“Easy, girl,” Merle murmured, tightening her grip on the mare’s reins. The sand beneath her feet was soft and clotted with large tangles of seaweed washed up by yesterday’s storm. By the light of the lantern tied to the reins, she could see the sharp silhouette of the shoreline rising up ahead. A coast that rough could easily sink a Lake Erie schooner.
Merle hoped so, anyway.
A black shape cut across the inky blue of the lake. Dear God, let it be a ship, Merle thought. A rich one. On a night such as this–dark, but clear–she knew the lantern bobbing along with her horse’s lurching gait would be indistinguishable from an anchor light on a moored schooner. With luck, her victim’s captain would think it safe to sail just as close to the rock and ultimately wreck his vessel against it.
What happened next would depend heavily on the captain. Some men panicked, driving their ships until they sunk and drowned everyone aboard. Unfortunately, that would also make cargo-picking difficult, and Merle would have to rely on what washed up on the beach: jewelry, crates of cargo, purses lifted from the pockets of corpses. At other times, the sailors would be smart enough to grab the yawl and row away as fast as they could, leaving behind a gold mine in everything from furs to metals to liquor.
“Blackbirding,” they called it. Merle smiled to herself, thinking of the flocks of seagulls that came down to inspect her victims long after she was through with them. No blackbirds there. “Moon cussing” was another term, the one her grandfather had used. She glanced at her lantern, at the light washing weakly across the lake, and thought he may have had the right of it.
The chill voice from out of the darkness sent a shiver up her spine. Merle pulled her horse to a halt, sliding her lantern farther down the reins to get a better look at her companion. “Who are you?”
A man stepped into the circle of light. His features, where they were not gaunt or as tattered-looking as the sails on a floundering ship, had an Ojibwa cast. Both skin and lips were a dull, sickly gray, and the glow of the lantern made his eyes seem lost in their deep sockets. He smiled when he saw her, baring a line of sharp yellow teeth.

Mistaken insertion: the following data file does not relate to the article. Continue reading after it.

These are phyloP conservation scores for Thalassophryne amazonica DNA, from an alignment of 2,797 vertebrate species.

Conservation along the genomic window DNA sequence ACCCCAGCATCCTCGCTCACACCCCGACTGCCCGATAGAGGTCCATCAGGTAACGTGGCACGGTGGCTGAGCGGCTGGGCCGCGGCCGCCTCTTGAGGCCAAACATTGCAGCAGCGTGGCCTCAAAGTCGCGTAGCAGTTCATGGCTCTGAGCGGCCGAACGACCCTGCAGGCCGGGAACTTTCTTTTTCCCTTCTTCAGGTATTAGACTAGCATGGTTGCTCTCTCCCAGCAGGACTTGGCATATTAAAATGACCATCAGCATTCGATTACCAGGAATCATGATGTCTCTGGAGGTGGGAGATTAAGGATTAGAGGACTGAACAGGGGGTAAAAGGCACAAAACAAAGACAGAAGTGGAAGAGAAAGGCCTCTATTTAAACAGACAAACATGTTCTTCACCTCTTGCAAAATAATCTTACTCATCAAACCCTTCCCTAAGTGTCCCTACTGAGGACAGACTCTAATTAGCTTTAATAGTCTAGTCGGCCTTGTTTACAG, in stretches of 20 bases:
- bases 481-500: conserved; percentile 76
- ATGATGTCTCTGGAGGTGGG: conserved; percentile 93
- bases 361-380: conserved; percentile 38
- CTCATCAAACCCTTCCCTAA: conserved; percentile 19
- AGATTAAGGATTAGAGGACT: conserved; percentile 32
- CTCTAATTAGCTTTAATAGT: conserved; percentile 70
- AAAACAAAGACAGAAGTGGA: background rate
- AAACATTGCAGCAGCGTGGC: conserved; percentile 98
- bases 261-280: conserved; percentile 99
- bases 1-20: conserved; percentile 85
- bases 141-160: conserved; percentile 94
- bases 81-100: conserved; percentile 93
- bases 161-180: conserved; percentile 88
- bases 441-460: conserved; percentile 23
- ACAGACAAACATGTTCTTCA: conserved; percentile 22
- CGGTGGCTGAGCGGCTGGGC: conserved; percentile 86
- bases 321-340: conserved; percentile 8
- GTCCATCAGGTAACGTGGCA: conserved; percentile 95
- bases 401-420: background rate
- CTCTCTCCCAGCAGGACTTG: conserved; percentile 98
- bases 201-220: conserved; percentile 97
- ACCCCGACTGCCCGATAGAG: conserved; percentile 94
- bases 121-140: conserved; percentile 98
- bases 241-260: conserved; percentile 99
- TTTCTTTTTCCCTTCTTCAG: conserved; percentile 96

“Who am I?” He shrugged, a brief lifting of thin shoulders beneath a skin cloak. “One much as yourself, I would imagine.”
Merle stiffened. “Waiting for the wreck?”
“Well, I certainly imagine I could profit from it.”
“You waste your time.” Merle lowered her lantern again, unsettled by the ghastly appearance of her companion. “Once that ship goes down, I’m not letting anyone near her.”
“As you wish,” the man said, shrugging again. “But I doubt we would be, ah, competing for the same goals. Am I correct in imagining you are here for the gold?”
“Gold, furs, whatever they happen to be carrying. I’m not picky.”
He took a step closer, and Merle’s horse began to shy away. There was an unpleasant smell clinging to the air around him, but she couldn’t quite name it. “Good. I have no interest in gold, or any other treasure.”
“Then what are you interested in?”
“Well.” A wave slapped against the sand, loud enough to make Merle jump. “Let’s just say I think a pair of ghouls like us can manage to strike a bargain, aye?”
He took another step, his sickeningly sweet odor falling on Merle like a fog. It was one she knew well, but from where?
The answer came to her just as another wave broke over the rocky shore; the smell was like a low beach on the morning after a storm. More than that, it was the smell of the things that washed up tangled in the seaweed, swollen and bloated and foul. It was the smell of corpses.
The man’s sharp teeth flashed in the lantern light. Merle was no coward, but her grandfather hadn’t raised a fool, either. She turned and ran down the beach as fast as her feet would carry her.
A cold laugh echoed over the lake. “Not much of a ghoul, is she?” the Wendigo asked the mare. The horse merely nickered. Still chuckling to himself, the ghoul took the reins and continued Merle’s walk up the shore. With luck, a fresh catch would be on the beach by morning.
Megan Arkenberg is a writer and poet from Milwaukee, Wisconsin. Her work has appeared in many webzines and anthologies, including The Lorelei Signal, Rose & Thorn, A Fly in Amber, and numerous haiku and tanka publications. Her story “Panthanatos” was included in Hadley Rille Books’ Ruins Metropolis anthology earlier this year. She also edits a small fantasy e-zine, Mirror Dance.